“She was a true naturalist and she loved nature in all of its forms,” Mr. Rozewski said. “She could do realism and really nice abstracts of nature.”
Ms. Rozewski spent most of her life as an art educator, first teaching at a school in Alabama before returning to Pittsburgh in the late 1950s. She taught briefly at the former Allegheny High School on the North Side, but spent the lion’s share of her career at Allderdice High School as a jewelry, metal crafts and fine arts teacher.
She also led the Pittsburgh Public Schools Visual Arts Department for seven years before her retirement in 1992, Mr. Rozewski said.
She met her future husband, artist and illustrator Michael Rozewski, at a party in Shadyside, her son said.
“They were beatnik sculptors who hung out together,” he said of his parents. “They just immediately connected.”
The couple married in 1962 and had two children when Ms. Rozewski’s sister, Carmela Fusca Sauer, died unexpectedly and their family suddenly doubled in size.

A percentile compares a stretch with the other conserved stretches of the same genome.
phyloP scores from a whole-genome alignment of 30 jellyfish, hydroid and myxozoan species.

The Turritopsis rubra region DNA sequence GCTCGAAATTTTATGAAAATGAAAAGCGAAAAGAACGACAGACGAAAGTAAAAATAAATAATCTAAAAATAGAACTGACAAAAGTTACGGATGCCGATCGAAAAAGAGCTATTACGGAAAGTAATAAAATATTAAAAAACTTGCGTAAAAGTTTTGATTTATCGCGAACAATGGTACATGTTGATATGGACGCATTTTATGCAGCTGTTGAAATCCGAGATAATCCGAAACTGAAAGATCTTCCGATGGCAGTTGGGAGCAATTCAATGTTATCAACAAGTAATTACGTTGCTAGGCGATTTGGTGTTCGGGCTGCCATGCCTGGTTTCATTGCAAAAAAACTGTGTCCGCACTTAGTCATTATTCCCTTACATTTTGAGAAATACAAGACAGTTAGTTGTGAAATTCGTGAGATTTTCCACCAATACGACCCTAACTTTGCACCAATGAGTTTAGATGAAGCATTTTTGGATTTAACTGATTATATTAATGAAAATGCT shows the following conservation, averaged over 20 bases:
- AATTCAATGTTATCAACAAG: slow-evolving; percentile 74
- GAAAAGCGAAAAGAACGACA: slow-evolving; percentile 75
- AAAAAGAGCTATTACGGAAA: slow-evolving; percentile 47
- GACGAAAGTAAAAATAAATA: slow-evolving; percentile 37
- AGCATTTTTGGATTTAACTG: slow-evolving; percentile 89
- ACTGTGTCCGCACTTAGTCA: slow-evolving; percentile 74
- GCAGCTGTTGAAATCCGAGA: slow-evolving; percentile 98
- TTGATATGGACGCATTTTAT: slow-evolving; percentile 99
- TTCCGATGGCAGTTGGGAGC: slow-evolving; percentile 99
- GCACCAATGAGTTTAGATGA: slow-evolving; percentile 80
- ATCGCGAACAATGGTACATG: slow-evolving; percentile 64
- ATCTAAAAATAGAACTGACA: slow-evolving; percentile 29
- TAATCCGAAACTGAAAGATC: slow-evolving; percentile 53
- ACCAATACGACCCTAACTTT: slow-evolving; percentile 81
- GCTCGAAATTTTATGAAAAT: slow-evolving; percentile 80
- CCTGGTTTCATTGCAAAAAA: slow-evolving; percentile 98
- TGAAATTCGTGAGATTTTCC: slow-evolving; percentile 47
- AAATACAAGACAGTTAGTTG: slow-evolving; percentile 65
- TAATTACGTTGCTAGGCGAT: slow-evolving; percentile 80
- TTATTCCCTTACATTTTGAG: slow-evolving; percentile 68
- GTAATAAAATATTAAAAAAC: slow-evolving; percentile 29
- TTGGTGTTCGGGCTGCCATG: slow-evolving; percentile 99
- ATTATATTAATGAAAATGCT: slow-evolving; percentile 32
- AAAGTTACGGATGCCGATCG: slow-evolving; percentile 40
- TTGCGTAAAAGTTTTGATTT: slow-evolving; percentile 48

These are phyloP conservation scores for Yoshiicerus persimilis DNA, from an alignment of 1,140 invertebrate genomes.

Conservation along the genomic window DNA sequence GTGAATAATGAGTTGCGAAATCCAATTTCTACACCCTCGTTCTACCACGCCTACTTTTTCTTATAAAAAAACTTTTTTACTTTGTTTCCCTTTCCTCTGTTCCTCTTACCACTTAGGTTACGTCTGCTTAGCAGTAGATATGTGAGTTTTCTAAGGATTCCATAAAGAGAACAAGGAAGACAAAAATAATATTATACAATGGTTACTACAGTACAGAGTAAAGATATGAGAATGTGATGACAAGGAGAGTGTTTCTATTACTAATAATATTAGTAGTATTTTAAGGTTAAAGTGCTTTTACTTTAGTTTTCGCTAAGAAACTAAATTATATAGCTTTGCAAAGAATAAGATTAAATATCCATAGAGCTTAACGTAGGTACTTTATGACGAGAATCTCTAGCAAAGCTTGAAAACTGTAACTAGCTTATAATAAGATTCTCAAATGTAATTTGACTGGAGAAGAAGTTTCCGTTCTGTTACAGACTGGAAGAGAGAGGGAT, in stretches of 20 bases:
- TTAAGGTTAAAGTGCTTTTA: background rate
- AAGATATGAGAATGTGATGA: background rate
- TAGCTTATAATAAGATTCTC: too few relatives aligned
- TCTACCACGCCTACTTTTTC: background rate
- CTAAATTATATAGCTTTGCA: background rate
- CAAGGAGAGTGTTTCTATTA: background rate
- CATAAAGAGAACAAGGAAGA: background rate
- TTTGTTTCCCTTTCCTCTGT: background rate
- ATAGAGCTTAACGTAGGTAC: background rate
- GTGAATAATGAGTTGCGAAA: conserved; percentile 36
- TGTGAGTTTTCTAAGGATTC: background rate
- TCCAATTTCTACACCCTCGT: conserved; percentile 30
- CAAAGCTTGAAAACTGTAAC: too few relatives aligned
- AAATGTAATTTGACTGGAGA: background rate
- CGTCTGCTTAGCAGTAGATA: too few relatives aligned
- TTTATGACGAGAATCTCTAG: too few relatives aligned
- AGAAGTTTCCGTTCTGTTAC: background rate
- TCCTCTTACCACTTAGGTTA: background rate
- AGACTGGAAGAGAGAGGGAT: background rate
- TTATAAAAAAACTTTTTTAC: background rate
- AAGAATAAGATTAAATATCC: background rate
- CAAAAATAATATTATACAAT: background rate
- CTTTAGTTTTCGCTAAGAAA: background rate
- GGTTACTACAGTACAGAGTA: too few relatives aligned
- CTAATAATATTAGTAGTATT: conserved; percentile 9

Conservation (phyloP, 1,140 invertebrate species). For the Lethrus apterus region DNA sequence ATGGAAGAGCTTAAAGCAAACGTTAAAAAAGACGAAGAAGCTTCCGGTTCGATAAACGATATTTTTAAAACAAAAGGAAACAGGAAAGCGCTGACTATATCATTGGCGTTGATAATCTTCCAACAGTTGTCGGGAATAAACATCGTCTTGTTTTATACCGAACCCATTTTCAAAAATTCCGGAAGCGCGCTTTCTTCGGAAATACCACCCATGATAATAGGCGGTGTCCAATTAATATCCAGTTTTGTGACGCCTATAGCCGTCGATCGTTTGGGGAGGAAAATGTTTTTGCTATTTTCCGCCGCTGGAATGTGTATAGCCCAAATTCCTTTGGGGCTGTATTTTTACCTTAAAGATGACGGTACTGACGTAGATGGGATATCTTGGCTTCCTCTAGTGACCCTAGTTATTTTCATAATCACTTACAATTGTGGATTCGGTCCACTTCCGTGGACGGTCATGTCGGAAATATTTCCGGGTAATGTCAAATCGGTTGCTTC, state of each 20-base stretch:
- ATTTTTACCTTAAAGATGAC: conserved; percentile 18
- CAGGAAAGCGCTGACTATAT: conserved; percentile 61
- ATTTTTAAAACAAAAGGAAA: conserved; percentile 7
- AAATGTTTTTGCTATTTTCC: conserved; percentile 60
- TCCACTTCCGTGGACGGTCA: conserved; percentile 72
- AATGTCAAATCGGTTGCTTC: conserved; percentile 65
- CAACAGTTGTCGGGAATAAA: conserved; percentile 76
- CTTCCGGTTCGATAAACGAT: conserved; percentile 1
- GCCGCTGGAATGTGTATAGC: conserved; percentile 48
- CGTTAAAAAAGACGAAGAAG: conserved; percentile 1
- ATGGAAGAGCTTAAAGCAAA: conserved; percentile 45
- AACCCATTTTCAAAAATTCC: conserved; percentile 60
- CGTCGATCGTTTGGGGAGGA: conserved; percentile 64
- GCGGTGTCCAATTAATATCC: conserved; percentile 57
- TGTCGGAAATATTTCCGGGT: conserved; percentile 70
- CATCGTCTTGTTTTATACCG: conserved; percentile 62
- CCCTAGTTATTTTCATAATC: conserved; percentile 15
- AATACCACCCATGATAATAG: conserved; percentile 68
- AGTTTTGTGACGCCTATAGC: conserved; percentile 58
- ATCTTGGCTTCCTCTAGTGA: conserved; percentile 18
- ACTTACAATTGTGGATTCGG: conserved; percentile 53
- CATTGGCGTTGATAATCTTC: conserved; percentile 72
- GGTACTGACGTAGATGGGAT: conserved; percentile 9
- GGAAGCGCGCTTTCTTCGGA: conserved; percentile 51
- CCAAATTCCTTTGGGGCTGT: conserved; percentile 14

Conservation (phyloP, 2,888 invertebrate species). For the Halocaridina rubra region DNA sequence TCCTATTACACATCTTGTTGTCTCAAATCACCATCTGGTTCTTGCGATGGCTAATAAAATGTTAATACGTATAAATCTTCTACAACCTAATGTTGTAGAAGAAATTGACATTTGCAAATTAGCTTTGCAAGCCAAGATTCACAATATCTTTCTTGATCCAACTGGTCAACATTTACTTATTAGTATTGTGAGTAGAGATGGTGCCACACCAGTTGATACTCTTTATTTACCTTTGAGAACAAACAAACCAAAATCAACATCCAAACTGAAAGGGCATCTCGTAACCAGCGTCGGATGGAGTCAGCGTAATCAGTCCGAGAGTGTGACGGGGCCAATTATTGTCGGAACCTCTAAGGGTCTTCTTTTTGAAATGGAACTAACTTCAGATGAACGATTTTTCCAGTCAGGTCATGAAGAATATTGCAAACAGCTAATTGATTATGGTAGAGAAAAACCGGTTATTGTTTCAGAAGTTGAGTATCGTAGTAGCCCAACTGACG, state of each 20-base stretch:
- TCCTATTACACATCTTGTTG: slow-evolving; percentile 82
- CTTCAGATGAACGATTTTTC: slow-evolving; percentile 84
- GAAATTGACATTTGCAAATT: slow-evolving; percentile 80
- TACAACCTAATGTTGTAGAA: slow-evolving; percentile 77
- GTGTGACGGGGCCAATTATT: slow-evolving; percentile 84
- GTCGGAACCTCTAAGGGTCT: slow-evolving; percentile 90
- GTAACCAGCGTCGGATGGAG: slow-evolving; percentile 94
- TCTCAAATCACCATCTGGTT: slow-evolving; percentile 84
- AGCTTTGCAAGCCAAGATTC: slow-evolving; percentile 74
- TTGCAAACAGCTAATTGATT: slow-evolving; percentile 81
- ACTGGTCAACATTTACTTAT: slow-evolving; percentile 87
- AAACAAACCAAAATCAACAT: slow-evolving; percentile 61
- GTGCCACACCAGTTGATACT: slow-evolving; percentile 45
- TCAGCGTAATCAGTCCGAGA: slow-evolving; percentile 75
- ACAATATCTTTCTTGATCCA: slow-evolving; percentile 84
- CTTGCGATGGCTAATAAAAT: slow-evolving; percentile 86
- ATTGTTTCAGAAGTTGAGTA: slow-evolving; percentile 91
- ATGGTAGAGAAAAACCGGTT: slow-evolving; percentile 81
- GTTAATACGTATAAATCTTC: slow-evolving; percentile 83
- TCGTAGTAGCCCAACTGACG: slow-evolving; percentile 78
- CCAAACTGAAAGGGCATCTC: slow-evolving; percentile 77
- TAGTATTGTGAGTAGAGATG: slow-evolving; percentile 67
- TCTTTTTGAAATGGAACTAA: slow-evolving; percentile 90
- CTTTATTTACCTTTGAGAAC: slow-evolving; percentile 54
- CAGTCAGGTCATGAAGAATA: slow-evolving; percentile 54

“She adopted her sister’s two children,” her son said.
Early in her career, Ms. Rozewski was featured in a Pittsburgh Press story as an artist-in-residence — a novel concept at the time — at the Art Bronze and Manufacturing Co. in Lawrenceville.
In return for the use of the foundry and a small studio space, she helped complete art projects for the company.
“I was fortunate to find people so receptive to the fine arts. Leonardo da Vinci had the Medicis, and I have Mr. O’Dowd,” she said about the owner, Thomas O’Dowd, in the October 1965 story.
Growing up as the child of two artists, Mr. Rozewski had a unique childhood.